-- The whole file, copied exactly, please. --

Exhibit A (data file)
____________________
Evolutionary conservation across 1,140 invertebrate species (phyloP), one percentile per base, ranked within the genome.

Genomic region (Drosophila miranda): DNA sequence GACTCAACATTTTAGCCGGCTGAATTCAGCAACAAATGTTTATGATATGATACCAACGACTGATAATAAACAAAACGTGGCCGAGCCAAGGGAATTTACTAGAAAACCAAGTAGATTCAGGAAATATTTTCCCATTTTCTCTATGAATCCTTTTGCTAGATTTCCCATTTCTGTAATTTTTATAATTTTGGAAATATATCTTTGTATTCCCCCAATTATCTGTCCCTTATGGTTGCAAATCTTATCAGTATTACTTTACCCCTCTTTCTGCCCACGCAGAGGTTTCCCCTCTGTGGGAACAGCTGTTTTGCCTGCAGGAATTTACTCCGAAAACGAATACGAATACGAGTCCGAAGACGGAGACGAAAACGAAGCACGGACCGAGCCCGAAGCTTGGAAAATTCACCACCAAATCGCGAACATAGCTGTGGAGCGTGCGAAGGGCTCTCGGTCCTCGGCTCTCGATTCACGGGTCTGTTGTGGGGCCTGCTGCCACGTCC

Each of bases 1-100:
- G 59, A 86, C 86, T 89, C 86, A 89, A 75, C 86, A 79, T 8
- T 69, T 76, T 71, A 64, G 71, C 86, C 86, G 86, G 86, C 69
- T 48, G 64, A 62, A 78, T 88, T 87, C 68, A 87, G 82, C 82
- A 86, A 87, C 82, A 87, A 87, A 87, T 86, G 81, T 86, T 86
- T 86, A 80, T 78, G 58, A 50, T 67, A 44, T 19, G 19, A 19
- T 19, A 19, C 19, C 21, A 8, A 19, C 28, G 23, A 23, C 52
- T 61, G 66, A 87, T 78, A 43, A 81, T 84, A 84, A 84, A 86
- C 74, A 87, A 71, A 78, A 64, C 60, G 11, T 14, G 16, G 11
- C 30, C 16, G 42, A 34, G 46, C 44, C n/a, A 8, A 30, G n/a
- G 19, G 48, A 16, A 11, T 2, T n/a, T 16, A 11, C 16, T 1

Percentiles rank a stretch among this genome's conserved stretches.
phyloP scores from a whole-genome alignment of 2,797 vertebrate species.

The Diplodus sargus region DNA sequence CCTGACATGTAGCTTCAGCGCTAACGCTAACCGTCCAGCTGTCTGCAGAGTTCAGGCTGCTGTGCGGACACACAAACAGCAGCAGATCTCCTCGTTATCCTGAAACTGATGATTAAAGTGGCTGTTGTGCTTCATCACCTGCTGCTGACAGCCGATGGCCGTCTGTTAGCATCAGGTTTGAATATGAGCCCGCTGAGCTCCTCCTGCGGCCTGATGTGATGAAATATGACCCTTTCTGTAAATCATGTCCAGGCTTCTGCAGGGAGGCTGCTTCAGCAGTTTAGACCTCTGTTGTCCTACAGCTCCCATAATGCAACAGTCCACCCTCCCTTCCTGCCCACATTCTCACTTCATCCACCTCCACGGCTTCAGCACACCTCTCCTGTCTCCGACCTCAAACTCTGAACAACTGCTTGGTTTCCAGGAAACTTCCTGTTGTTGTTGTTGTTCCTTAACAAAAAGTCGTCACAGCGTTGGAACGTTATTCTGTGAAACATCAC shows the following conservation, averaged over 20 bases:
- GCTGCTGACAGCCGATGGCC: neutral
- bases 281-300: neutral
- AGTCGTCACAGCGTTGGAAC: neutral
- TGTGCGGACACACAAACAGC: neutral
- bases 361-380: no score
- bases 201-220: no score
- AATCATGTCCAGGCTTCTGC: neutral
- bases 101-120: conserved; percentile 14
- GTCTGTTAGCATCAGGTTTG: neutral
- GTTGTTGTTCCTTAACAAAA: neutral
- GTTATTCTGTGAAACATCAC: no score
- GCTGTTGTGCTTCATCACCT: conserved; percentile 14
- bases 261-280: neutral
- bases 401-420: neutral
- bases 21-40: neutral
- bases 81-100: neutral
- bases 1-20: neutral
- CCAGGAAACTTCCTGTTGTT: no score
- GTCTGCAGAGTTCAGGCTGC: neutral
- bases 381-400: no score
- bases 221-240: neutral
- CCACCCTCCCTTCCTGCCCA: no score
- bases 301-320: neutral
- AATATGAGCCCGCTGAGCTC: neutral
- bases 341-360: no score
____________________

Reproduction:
Evolutionary conservation across 1,140 invertebrate species (phyloP), one percentile per base, ranked within the genome.

Genomic region (Drosophila miranda): DNA sequence GACTCAACATTTTAGCCGGCTGAATTCAGCAACAAATGTTTATGATATGATACCAACGACTGATAATAAACAAAACGTGGCCGAGCCAAGGGAATTTACTAGAAAACCAAGTAGATTCAGGAAATATTTTCCCATTTTCTCTATGAATCCTTTTGCTAGATTTCCCATTTCTGTAATTTTTATAATTTTGGAAATATATCTTTGTATTCCCCCAATTATCTGTCCCTTATGGTTGCAAATCTTATCAGTATTACTTTACCCCTCTTTCTGCCCACGCAGAGGTTTCCCCTCTGTGGGAACAGCTGTTTTGCCTGCAGGAATTTACTCCGAAAACGAATACGAATACGAGTCCGAAGACGGAGACGAAAACGAAGCACGGACCGAGCCCGAAGCTTGGAAAATTCACCACCAAATCGCGAACATAGCTGTGGAGCGTGCGAAGGGCTCTCGGTCCTCGGCTCTCGATTCACGGGTCTGTTGTGGGGCCTGCTGCCACGTCC

Each of bases 1-100:
- G 59, A 86, C 86, T 89, C 86, A 89, A 75, C 86, A 79, T 8
- T 69, T 76, T 71, A 64, G 71, C 86, C 86, G 86, G 86, C 69
- T 48, G 64, A 62, A 78, T 88, T 87, C 68, A 87, G 82, C 82
- A 86, A 87, C 82, A 87, A 87, A 87, T 86, G 81, T 86, T 86
- T 86, A 80, T 78, G 58, A 50, T 67, A 44, T 19, G 19, A 19
- T 19, A 19, C 19, C 21, A 8, A 19, C 28, G 23, A 23, C 52
- T 61, G 66, A 87, T 78, A 43, A 81, T 84, A 84, A 84, A 86
- C 74, A 87, A 71, A 78, A 64, C 60, G 11, T 14, G 16, G 11
- C 30, C 16, G 42, A 34, G 46, C 44, C n/a, A 8, A 30, G n/a
- G 19, G 48, A 16, A 11, T 2, T n/a, T 16, A 11, C 16, T 1

Percentiles rank a stretch among this genome's conserved stretches.
phyloP scores from a whole-genome alignment of 2,797 vertebrate species.

The Diplodus sargus region DNA sequence CCTGACATGTAGCTTCAGCGCTAACGCTAACCGTCCAGCTGTCTGCAGAGTTCAGGCTGCTGTGCGGACACACAAACAGCAGCAGATCTCCTCGTTATCCTGAAACTGATGATTAAAGTGGCTGTTGTGCTTCATCACCTGCTGCTGACAGCCGATGGCCGTCTGTTAGCATCAGGTTTGAATATGAGCCCGCTGAGCTCCTCCTGCGGCCTGATGTGATGAAATATGACCCTTTCTGTAAATCATGTCCAGGCTTCTGCAGGGAGGCTGCTTCAGCAGTTTAGACCTCTGTTGTCCTACAGCTCCCATAATGCAACAGTCCACCCTCCCTTCCTGCCCACATTCTCACTTCATCCACCTCCACGGCTTCAGCACACCTCTCCTGTCTCCGACCTCAAACTCTGAACAACTGCTTGGTTTCCAGGAAACTTCCTGTTGTTGTTGTTGTTCCTTAACAAAAAGTCGTCACAGCGTTGGAACGTTATTCTGTGAAACATCAC shows the following conservation, averaged over 20 bases:
- GCTGCTGACAGCCGATGGCC: neutral
- bases 281-300: neutral
- AGTCGTCACAGCGTTGGAAC: neutral
- TGTGCGGACACACAAACAGC: neutral
- bases 361-380: no score
- bases 201-220: no score
- AATCATGTCCAGGCTTCTGC: neutral
- bases 101-120: conserved; percentile 14
- GTCTGTTAGCATCAGGTTTG: neutral
- GTTGTTGTTCCTTAACAAAA: neutral
- GTTATTCTGTGAAACATCAC: no score
- GCTGTTGTGCTTCATCACCT: conserved; percentile 14
- bases 261-280: neutral
- bases 401-420: neutral
- bases 21-40: neutral
- bases 81-100: neutral
- bases 1-20: neutral
- CCAGGAAACTTCCTGTTGTT: no score
- GTCTGCAGAGTTCAGGCTGC: neutral
- bases 381-400: no score
- bases 221-240: neutral
- CCACCCTCCCTTCCTGCCCA: no score
- bases 301-320: neutral
- AATATGAGCCCGCTGAGCTC: neutral
- bases 341-360: no score